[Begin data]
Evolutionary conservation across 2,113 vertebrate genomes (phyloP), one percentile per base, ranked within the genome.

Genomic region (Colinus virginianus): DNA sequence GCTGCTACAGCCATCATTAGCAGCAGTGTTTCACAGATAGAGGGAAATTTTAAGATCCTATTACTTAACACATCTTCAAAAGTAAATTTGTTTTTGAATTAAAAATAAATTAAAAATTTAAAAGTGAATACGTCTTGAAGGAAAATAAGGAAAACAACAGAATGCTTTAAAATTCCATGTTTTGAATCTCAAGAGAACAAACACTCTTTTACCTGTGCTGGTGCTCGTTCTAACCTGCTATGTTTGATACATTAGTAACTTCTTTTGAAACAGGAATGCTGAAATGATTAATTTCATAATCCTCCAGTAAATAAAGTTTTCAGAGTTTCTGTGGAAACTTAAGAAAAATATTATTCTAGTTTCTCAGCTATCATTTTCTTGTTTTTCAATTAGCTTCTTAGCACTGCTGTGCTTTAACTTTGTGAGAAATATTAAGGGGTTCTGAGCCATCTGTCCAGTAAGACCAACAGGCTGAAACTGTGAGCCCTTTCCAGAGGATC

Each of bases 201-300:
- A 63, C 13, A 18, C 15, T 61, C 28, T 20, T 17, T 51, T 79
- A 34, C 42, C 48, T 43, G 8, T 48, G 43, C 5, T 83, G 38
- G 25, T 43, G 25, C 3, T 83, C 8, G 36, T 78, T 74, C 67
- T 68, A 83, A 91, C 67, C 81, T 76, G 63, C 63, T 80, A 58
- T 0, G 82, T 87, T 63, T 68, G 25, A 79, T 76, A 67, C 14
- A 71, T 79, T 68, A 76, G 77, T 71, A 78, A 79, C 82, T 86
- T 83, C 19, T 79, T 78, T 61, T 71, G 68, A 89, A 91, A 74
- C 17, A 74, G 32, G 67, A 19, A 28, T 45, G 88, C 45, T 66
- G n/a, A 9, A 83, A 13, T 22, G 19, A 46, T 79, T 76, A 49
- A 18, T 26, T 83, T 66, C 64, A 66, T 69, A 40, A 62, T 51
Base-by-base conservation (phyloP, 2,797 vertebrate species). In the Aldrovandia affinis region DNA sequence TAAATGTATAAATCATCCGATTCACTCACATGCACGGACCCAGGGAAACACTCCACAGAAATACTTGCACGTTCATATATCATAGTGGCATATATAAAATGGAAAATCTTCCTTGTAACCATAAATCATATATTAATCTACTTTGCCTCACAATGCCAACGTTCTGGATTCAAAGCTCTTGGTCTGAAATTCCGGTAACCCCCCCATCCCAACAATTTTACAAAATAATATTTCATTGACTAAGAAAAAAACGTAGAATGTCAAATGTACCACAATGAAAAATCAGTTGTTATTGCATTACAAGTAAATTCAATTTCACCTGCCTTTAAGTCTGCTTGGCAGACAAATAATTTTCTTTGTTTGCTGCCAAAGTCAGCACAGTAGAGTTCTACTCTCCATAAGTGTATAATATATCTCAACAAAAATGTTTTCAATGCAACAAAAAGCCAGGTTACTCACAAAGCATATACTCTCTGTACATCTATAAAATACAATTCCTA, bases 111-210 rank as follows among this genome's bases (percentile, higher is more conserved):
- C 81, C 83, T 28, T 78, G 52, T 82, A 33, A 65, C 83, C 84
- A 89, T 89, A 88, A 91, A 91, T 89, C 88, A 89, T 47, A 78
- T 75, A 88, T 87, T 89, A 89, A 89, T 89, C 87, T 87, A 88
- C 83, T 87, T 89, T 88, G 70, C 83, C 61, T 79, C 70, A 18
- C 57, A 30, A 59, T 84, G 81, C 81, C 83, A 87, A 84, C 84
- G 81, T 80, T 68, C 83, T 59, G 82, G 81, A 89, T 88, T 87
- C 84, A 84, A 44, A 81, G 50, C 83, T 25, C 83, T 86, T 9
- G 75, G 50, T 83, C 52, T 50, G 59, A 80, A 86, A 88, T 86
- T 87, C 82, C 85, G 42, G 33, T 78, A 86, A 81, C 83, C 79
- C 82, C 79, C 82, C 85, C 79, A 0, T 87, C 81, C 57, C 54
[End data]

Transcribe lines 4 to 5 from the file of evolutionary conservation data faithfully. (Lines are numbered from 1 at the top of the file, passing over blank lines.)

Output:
- A 63, C 13, A 18, C 15, T 61, C 28, T 20, T 17, T 51, T 79
- A 34, C 42, C 48, T 43, G 8, T 48, G 43, C 5, T 83, G 38